What is EDA in machine learning

Exploratory Data Analysis - An Important Step in Data Science

One of the great challenges that data scientists have to face is how data can be used to solve certain problems. A wide variety of companies approach them again and again who want to see their problems solved with the help of machine learning and AI. Many of these tasks are not related to data science problems at all. So when a company asks a data scientist to examine a collection of data, they must first ask themselves whether the problem can be solved by data analysis or not. And if so, how best to go about it.

The exploratory data analysis

Exploratory Data Analysis (EDA) is an approach that extracts information from a data collection and summarizes the main characteristics of that data. It is considered a crucial step in any data science project (in Figure 1 it is shown as the second step after the problem analysis in the CRISP data model). Many underestimate the importance of data preparation and exploration. The EDA is essential for a clearly defined and structured data science project and should be carried out before statistical or ML model phases. In this blog post we will focus on how an EDA works and what technologies we use for data analysis and visualization at Camelot. Fig. 1: Process of a data science project

Data preparation

Data prep involves cleansing and organizing the real-world data and is known to take up more than 80% of a data scientist's time. Real or raw data are unsorted, values ​​are missing, but there are numerous duplicates and, in some cases, incorrect information. Most machine learning algorithms cannot handle missing values, so the data must first be converted and sanitized. Common solutions for cleaning up missing values ​​are deleting rows, linear interpolation, using mean values, etc. Depending on the meaning and number of missing values, one of these solutions can be used. At Camelot, we mainly use Python and R (programming languages ​​that are often used by data scientists in their daily work) for data preparation and preprocessing.

Data exploration

Once we have a sanitized dataset, we need to analyze the data, summarize its properties, and visualize it. Analyzing the data is a step-by-step process that takes place between the data science team and the company's experts. It can help both sides to identify and build the most important features in order to then develop suitable machine learning models. An essential part of data exploration is data conversion. Here is an example: Let us imagine a forecast problem in the logistics area for a certain number of deliveries to different locations by different suppliers. One option for data conversion is "filtering". It is possible to filter for a specific delivery location or a specific group of suppliers and use the filtered data to create a forecast in order to obtain information quickly. Another tactic is "aggregation". If we have daily data, weekly or even monthly aggregation gives us a new data set that gives us information about existing seasonal changes and trends. Once the data has been enriched in this way, we can visualize it. The data visualization makes it possible to quickly gain an overview of the data. It helps data scientists and the various stakeholder groups in a company to agree on processes and the required data quality. This is an important feedback loop in the CRISP method that helps to better understand problems at hand. From a data processing perspective, this helps to quickly discover patterns and outliers and to be able to decide how to deal with the existing problem. Python libraries like Matplotlib and Seaborn are powerful visualization tools, especially for technical discussions and internal iterations to define the project scope. Power BI (a business intelligence solution from Microsoft) can also be used to create interactive dashboards for prototype development and as a proof of concept for customers. To ensure quality and integration for companies, we use other powerful enterprise tools such as SAP Cloud Analytics. Frequently used plots for the EDA are e.g. B .:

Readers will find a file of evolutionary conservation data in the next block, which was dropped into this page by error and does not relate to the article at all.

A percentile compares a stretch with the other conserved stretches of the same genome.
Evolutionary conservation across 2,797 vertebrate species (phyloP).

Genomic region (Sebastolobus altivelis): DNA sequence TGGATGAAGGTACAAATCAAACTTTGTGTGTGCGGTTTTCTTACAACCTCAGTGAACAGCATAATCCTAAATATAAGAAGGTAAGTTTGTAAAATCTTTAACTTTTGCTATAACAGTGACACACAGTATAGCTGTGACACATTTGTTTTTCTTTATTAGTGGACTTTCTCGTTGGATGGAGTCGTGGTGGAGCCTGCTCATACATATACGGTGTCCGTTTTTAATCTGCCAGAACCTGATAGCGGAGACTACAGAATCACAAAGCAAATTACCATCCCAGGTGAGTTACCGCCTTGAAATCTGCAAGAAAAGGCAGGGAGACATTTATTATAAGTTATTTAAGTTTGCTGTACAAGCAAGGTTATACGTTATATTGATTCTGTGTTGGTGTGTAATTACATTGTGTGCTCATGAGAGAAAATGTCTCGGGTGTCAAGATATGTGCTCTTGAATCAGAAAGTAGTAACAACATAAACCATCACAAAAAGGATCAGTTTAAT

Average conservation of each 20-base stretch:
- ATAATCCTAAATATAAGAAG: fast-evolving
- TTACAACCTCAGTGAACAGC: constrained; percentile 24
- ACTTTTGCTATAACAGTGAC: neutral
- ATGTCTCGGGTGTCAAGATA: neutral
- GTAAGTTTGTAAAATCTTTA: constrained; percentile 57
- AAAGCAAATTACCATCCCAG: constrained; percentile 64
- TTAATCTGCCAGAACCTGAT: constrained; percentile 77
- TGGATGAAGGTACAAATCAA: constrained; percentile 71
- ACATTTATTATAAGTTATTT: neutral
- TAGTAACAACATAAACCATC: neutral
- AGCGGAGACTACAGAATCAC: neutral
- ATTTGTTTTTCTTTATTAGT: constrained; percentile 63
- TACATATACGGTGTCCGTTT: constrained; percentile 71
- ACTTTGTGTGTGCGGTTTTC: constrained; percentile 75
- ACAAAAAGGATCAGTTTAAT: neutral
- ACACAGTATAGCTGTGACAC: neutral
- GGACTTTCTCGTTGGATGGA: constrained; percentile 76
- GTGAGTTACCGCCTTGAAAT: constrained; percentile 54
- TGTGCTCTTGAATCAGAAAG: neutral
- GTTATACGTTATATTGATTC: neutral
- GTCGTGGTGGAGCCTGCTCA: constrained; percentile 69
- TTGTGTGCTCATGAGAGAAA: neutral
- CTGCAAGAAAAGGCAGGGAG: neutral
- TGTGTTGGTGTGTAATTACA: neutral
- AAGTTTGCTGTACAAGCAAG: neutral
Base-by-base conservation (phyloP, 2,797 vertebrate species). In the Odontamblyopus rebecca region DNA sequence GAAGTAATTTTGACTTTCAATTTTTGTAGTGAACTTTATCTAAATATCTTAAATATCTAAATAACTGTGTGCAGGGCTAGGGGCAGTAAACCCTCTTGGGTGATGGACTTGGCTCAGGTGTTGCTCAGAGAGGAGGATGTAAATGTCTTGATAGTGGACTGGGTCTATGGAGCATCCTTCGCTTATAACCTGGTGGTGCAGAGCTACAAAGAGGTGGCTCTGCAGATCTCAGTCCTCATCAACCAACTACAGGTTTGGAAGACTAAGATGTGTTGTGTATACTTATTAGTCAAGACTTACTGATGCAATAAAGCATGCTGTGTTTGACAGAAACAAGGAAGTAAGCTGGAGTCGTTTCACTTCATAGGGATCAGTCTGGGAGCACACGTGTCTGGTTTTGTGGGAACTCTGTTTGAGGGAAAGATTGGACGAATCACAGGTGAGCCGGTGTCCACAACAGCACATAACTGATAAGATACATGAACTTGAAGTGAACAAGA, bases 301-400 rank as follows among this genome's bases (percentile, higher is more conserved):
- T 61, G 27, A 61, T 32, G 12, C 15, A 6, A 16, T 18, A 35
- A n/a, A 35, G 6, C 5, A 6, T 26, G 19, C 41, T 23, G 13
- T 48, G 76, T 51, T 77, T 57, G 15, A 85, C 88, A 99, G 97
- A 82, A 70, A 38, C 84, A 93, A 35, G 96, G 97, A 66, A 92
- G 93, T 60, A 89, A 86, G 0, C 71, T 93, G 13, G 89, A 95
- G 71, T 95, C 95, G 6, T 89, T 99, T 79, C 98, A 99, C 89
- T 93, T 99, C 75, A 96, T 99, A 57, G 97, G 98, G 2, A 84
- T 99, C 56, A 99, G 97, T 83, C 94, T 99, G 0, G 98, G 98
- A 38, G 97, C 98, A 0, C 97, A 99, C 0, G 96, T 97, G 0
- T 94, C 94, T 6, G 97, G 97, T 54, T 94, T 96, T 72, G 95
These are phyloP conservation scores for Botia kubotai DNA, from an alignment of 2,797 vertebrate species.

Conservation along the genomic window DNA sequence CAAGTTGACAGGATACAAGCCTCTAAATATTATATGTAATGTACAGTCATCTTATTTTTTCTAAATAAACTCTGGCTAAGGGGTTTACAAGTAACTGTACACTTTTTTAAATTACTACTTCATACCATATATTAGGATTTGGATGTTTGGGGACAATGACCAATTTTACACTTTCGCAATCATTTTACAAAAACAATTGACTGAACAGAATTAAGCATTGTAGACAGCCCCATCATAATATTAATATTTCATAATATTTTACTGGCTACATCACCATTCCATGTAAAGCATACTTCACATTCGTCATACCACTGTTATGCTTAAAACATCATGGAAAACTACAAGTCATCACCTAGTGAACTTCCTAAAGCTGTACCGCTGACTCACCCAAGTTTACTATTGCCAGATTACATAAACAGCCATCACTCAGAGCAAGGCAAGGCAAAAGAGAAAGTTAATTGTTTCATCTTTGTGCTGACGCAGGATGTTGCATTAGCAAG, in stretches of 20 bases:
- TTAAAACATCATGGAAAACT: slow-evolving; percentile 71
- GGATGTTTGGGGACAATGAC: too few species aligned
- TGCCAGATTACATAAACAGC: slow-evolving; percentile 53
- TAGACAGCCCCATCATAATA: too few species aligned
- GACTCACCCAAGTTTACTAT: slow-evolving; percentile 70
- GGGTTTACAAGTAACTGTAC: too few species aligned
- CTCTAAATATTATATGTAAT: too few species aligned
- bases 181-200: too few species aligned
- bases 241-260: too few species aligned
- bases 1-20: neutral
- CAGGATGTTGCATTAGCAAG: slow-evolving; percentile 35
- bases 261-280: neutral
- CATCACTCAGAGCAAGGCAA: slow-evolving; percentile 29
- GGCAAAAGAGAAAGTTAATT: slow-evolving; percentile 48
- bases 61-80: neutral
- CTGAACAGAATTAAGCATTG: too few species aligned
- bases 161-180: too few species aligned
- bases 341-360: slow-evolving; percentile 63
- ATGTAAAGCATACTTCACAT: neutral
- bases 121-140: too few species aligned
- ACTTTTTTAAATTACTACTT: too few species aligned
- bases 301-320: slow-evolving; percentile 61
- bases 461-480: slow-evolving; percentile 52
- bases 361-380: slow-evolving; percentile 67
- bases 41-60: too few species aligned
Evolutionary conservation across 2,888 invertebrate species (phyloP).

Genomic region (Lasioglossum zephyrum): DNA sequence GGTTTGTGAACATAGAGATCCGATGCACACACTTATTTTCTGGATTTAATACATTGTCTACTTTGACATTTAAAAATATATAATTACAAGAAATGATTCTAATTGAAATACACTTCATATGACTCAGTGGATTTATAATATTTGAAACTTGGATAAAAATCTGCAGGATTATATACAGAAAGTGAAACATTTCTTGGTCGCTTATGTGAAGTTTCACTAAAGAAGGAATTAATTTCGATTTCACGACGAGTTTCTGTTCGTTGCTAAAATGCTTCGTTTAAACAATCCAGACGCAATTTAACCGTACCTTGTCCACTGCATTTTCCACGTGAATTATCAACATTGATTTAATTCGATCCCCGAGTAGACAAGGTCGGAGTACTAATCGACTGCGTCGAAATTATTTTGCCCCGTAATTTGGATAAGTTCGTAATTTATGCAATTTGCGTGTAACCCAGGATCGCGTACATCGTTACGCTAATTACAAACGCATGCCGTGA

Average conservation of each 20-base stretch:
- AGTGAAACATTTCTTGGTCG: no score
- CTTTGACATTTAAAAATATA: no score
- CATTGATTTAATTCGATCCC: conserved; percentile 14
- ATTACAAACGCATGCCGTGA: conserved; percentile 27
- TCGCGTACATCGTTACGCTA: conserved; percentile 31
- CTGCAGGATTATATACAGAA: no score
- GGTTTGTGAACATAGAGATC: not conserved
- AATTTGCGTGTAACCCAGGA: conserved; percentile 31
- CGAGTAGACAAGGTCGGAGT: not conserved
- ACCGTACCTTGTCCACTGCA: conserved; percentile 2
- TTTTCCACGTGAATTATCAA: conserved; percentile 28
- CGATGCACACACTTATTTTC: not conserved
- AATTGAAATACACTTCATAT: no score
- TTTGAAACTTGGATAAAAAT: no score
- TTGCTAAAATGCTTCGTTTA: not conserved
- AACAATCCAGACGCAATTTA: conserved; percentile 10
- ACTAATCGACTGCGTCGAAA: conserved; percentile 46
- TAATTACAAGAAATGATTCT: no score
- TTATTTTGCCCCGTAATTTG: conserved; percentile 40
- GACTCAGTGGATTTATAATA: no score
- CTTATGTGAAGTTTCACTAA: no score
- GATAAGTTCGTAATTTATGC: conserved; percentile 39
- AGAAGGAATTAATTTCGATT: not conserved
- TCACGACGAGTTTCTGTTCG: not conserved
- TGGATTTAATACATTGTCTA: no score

• Histograms: to check the distribution of a particular variable
  • Scatter plots: to check the dependency between two variables
  • Maps: to show the distribution of a variable on a regional or world map
  • Correlation representations of properties (heat map): to illustrate the dependencies between different variables
  • Time series charts: to identify trends and seasonal changes in time-dependent data

An example of a Power BI dashboard is shown in Figure 2. Fig. 2: Example of a Power BI dashboard After the EDA process has been completed, the modeling phase can begin. This includes the creation of statistical models and the development of machine learning models. Even if the EDA already contains some basic statistical analyzes, full statistical modeling does not take place until the modeling phase, which could be the subject of another post in the future.


In summary, one can say that exploratory data analysis is a crucial step in any data science project. The main pillars of EDA are data cleansing, data preparation, data exploration and data visualization. Various exploratory tools (Python and R) and enterprise applications (Power BI, SAP Cloud Analytics, Tableau, etc.) are available to carry out EDA, each of which offers a unique set of tools.

We thank Dr. Ghazzal Jabbari and Frank Kienle for contributing to this article.